Once the Council State has decided on which artworks best personify the aesthetics of Heroic Realism for the National Consciousness, the next logical step is to determine where to display them. While the Council State could consider disseminating them in the Real World and in the digital realm as small leaflets, there are more suitable opportunities for displaying them. The obvious example would have to be the Shopping Citadel and the Shopping Arena. In the Shopping Arena, Heroic Realism seeks to convey the general idea behind what is to be expected of everyone in Production for Dasein and under the Work-Standard. But at the Shopping Citadel, where one is bound to encounter Foreigners, they can serve as great conversational pieces about the National Consciousness of the Totality. And, assuming the artworks themselves leave lasting impressions in the minds of Foreigners, they can serve as a convenient avenue for the Socialization of Young Minds by inspiring and uplifting those same Foreigners into improving their own nations.   

Even so, one must entertain important questions about the current state of affairs surrounding the arts in the Western world since the late 20th century. Most Western countries have abandoned Heroic Realism in favor of newer artforms made available by Technology. Other forms of mass communications have achieved significant technological advancements that they have become the preferred methods of advertisers and propagandists within the West. Photography and cinematography now have higher resolutions to capture more lifelike images and films. But even those have their limits due to the rise of Social Media making it necessary to create shorter, easily accessible films and images. One could that Social Media as a concept could set the stage for the comeback of Heroic Realism, and there are arguments to suggest otherwise. On the one hand, Social Media has made it easier for information to reach larger numbers of people in the digital realm. But on the other hand, Social Media is not ideal for fostering talent and creativity.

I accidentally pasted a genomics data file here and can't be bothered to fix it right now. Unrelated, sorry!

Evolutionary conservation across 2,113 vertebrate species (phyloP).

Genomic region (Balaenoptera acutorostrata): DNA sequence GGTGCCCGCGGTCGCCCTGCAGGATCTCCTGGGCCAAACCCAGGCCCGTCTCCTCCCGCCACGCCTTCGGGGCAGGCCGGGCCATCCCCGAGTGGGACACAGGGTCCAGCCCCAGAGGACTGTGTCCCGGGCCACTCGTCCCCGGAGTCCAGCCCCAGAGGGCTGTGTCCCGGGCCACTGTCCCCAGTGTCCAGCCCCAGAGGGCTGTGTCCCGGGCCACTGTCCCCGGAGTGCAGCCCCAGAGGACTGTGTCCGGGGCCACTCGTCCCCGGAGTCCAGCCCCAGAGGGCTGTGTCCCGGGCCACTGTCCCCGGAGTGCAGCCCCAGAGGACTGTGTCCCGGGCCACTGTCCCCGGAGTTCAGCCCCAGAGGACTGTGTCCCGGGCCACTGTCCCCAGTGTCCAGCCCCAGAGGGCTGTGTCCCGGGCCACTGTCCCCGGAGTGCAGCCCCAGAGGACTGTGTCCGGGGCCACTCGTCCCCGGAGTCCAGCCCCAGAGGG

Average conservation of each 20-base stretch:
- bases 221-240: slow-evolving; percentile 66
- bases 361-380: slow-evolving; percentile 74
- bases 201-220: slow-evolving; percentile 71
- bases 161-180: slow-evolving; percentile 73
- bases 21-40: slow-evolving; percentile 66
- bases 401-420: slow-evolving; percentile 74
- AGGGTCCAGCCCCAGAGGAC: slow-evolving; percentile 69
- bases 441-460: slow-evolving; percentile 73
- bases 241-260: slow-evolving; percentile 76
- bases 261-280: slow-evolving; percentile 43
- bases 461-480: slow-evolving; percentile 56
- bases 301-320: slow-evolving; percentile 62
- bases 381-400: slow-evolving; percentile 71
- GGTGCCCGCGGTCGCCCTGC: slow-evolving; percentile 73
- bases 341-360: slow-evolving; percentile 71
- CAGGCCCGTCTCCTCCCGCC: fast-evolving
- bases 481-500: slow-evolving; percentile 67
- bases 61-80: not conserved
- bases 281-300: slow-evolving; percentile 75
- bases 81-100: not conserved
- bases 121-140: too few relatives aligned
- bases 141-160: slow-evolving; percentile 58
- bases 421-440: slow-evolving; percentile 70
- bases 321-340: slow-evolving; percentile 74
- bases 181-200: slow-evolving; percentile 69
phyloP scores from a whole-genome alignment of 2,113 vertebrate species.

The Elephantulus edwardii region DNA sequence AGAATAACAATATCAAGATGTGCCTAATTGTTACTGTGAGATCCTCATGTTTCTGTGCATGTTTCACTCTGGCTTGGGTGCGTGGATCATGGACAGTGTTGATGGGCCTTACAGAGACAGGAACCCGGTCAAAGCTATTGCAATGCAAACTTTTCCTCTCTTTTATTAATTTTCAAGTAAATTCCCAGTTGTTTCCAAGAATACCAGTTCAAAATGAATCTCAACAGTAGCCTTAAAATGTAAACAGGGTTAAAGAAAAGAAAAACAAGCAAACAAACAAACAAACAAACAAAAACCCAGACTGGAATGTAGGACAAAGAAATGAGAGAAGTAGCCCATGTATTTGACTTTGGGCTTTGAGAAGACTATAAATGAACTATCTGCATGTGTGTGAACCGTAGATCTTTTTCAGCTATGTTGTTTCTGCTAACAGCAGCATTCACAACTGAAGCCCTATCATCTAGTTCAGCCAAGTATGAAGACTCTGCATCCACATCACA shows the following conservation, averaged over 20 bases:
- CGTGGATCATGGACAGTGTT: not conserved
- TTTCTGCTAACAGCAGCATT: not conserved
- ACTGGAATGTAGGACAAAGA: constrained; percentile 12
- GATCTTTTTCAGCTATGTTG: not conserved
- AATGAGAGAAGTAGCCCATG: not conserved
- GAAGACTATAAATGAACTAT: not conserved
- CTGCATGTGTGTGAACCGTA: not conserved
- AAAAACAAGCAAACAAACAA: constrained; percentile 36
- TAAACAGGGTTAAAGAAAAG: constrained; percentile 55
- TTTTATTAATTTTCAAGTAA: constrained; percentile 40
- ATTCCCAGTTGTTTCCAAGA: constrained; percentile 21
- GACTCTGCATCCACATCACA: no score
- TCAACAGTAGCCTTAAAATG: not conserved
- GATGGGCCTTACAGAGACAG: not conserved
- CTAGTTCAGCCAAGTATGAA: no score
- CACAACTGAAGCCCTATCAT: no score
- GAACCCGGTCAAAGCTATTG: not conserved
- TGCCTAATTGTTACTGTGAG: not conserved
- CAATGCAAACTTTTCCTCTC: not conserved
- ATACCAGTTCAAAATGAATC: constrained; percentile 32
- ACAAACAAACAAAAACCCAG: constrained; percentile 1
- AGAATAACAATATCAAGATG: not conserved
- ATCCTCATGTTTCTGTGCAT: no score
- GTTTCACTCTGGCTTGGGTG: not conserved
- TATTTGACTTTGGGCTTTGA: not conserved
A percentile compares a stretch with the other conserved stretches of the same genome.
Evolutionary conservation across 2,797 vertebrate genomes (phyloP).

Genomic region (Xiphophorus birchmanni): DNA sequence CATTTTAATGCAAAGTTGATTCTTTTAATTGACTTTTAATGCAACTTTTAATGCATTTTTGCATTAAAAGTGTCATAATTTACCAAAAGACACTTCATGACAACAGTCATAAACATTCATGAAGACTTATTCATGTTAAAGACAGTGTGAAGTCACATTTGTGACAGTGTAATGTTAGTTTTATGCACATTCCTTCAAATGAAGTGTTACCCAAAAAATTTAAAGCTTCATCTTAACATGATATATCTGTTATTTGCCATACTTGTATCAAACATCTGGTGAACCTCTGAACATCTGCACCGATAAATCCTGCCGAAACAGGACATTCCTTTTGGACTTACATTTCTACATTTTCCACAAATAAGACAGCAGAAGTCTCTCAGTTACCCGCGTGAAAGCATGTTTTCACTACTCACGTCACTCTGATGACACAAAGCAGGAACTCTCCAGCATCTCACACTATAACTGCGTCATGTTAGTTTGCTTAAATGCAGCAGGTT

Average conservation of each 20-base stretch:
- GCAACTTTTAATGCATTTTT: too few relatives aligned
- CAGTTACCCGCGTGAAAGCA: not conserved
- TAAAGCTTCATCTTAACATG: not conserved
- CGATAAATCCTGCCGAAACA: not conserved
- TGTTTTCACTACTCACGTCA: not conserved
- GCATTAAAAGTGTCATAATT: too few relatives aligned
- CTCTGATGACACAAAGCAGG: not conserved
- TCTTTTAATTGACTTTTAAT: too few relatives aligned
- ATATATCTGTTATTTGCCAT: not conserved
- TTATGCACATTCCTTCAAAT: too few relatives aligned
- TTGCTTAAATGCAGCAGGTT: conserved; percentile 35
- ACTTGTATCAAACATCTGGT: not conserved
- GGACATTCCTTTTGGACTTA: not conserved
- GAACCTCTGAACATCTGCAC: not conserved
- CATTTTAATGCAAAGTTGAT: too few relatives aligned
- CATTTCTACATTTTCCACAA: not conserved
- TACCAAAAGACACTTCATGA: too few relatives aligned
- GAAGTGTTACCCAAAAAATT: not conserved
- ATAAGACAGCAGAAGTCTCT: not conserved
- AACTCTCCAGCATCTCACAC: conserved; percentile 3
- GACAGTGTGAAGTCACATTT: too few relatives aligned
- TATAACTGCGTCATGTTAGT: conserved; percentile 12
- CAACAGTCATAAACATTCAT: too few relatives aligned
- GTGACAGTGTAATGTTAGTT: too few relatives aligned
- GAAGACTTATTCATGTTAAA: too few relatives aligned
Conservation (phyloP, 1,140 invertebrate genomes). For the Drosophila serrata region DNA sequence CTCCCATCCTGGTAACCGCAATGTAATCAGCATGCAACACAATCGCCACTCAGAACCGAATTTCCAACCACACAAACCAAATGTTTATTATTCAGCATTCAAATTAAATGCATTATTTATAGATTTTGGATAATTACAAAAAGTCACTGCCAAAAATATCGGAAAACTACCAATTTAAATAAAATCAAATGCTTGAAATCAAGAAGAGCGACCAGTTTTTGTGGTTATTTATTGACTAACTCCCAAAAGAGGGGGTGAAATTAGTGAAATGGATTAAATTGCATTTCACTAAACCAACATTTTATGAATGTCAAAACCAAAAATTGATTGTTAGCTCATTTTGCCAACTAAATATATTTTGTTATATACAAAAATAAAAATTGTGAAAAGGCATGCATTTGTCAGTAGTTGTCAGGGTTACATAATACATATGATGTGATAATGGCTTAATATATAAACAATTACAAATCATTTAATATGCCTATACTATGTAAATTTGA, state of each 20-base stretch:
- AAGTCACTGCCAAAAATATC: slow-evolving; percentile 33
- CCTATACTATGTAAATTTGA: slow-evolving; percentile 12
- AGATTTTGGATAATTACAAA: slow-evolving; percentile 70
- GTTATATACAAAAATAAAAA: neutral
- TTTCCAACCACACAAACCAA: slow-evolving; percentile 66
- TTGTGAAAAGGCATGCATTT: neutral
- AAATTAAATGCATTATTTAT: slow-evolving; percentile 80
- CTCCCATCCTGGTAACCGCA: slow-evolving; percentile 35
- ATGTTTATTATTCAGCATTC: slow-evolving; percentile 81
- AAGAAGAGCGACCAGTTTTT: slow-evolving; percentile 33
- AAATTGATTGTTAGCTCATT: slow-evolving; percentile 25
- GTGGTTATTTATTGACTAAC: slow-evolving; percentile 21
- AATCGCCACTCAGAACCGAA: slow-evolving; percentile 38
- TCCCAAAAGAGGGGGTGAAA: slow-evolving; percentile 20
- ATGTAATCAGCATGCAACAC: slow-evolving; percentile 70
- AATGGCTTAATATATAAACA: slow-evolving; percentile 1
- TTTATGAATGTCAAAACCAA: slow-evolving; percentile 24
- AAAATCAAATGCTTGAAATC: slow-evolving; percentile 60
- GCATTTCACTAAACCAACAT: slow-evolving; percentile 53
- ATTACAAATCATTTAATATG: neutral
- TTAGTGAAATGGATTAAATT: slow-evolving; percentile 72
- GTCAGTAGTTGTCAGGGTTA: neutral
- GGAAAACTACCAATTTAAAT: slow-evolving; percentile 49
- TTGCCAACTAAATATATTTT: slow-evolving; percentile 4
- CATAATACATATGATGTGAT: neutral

This is of course an issue related to mass media in general. Most conventional forms of mass media described up until Section Five are still designed to reach a massive audience across vast distances. Unlike the artworks that can be displayed at an art museum or at a Shopping Citadel, artworks intended for mass media dissemination need to be straightforward, yet concise enough to attract its targeted audience. While many depictions of Heroic Realism have already achieved this a century, we have yet to witness ones intended for widespread dissemination in the digital realm. The ones that one might find in the digital realm are still artworks from the previous century. It remains to be seen if anyone is willing to resurrect Heroic Realism in the 21st century.